Today: A game of Three & Out, in which we discuss ESPN’s Super Bowl post game coverage. As always, thanks for reading. Feel free to say hello in the Twittersphere: @Hadfield__.
FIRST DOWN: Peyton Manning, Good Guy.
Yes. That happened. For 60 minutes. This game served as a mix tape highlighting each of Peyton Manning‘s worst attributes. It all manifested itself, rather amazingly. Happy feet. Sulking. The Manning Face. The uneven throwing velocity. The Pick Six. Fear not: we aren’t here to pile on and pile on, and then when there’s nothing left to add, because there’s nothing else to do, pile on some more. There are plenty of other places to find that type of Anti-Manning Fetish around the Internet today. But it’s certainly worth noting that the historical ramifications of Peyton Manning’s season shockingly vanished, or at least have to be reconsidered after the 43-8 defeat at the hands of the Seahawks.
So, after that all occurred, when the dust began to settle, we traveled to the Worldwide Leader — for insight, to be told What This All Means.
“Steve Young is confused.” That’s the first thing I wrote down in my notebook. And confused, he was.
Now, there’s a delicacy here, a sense of diplomacy and self-restraint that only appears when we want to say something, without actually saying anything. His parsed words managed to retract ideas he, himself, expressed only moments before. His weariness to Go There is because he was talking about Peyton Manning and the “L Word.”
Young’s opinion started out fine: That Manning’s legacy is already profound because he changed the game by eliminating the barrier between coach and player through an ability to read defenses at the line of scrimmage. This feat, essentially, streamlined offensive strategy to the efficient standards at which units operate today. “He changed the game,” Young told us.
But Young then continued, stating that when you put yourself in that conversation, you hold yourself up to the ridicule and scrutiny in terms of your shortcomings. Here is where the backtracking began: “Wait,” Young stopped (I’m paraphrasing here). “I’m not saying Manning put himself in the conversation with words, but when you play so well, you do it with actions.”
Again, he was saying something without actually saying anything. Empty words, really. Young’s blurry statement, masked as an underlying critique, was unlike whatever the fuck happened during the Fox live broadcast, which has been ridiculed across the Internet today, when Joe Buck arbitrarily referred to Peyton Manning as “the classy Peyton Manning” in the waning moments of the game. It’s not that Buck is wrong. Dan Wetzel did an excellent job describing how Manning, even in defeat, was gracious. It was just a misplaced qualifier, given the timing.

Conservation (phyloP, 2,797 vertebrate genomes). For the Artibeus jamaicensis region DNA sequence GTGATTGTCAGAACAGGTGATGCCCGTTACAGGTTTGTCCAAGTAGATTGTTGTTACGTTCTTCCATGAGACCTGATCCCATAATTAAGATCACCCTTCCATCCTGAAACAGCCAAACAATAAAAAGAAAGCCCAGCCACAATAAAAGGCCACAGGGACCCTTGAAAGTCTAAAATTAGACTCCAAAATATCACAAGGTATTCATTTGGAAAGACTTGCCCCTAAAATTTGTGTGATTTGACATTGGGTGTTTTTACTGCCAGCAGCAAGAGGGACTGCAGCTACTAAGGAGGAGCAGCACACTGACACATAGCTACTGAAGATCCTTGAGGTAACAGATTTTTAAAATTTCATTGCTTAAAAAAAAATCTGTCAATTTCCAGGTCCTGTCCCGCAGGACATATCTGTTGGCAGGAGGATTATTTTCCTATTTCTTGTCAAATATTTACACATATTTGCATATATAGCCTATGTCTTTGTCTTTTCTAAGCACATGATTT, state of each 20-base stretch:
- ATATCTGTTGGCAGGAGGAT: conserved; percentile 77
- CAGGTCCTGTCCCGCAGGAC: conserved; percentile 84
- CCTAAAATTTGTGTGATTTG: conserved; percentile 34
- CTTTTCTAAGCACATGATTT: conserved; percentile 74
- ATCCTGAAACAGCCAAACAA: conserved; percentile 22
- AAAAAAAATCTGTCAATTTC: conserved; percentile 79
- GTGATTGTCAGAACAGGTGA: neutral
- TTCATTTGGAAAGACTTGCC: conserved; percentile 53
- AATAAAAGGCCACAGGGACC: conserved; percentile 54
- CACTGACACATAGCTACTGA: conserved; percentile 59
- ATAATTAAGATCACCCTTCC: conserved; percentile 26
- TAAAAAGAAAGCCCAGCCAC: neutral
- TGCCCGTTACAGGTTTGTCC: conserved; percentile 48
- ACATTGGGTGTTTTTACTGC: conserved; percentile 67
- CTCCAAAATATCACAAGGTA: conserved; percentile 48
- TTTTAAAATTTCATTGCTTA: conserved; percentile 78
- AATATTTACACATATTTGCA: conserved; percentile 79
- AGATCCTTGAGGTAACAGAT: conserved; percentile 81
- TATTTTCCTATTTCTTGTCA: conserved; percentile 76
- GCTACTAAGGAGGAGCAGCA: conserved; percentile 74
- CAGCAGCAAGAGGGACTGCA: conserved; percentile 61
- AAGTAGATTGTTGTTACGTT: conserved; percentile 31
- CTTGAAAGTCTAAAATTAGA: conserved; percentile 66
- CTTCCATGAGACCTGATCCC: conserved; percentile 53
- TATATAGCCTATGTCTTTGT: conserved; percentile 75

And so he is: A classy fellow, that Peyton. A nice, affable guy; who most everyone in sports media has an unending affinity towards. But sometimes, nice guys do finish last. And that’s OK.
SECOND DOWN: The Seahawk Way
A respite in Legacy Discourse happens (thank God), but instead of game analysis, we’re treated to dynasty discussion. Hilarity ensues when Chris Berman – who’s notoriously ornery about working environments (see above) – asks for a graphic. Then, asks for it again. And again. He has a point, by God, HE HAS A POINT. (Excuse my cackling, you just know a poor P.A., who’s making .0007% of Berman’s salary, was reamed out after this mishap.)
Later, Tom Jackson tells us that the Seahawks are definitive contenders for the next seven years. Why seven? Because, that’s why. Young, Berman, and Jackson then go on to mock people who called Russell Wilson a “game manager.” Good thing ESPN doesn’t employ such “analysts” who would make such a designation!
Just an FYI I couldn’t care less about what the stats say. I’m an eyeball test guy, I study game tape not stat sheets.
— mark schlereth (@markschlereth) January 27, 2014
// The best part of the coverage was Young. Because this blowout means something, right? But of course, it has to! So now we’re throwing out meaningless (and delusional) praise: Pete Carroll, Leader of Men, Promoter of Individuality, and Mental Health Lobbyist.
LET YOUNG MEN BE WHO YOU ARE.
THAT’S WHAT WINS SUPER BOWL RINGS.
Am I the only person who thinks this is batshit crazy? I mean, I get it: Last year, Joe Flacco became elite; this year, Pete Carroll became a philosopher. There’s this insatiable need to assign importance by screaming, “It’s all happening! And it’s happening all the time!” And that quickly turns problematic. I’m hardly the first person to write about the media’s propensity to reclassify NFL head coaches as institutional deities, but Young’s rant here is almost surreal.
YOU GO BE YOU!
Are we even talking about football anymore? Whatever. Shine on, you crazy diamond.
So you can be a great coach and be a great guy at the same time? Congratulations Pete Carroll. Enjoyed covering you for 3 years with Pats — Nick Cafardo (@nickcafardo) February 3, 2014
(I thought these two traits were mutually exclusive, too!)
THIRD DOWN: Sugar, We’re Going Down Swinging
Quick Update: While the search for the next Red Sox reporter continues, NESN announced the addition of Sarah Davis as an on-air talent. Jenny Dell’s replacement is at-large. Somewhere. And when she — or he!! — is identified, expect the Internet to break.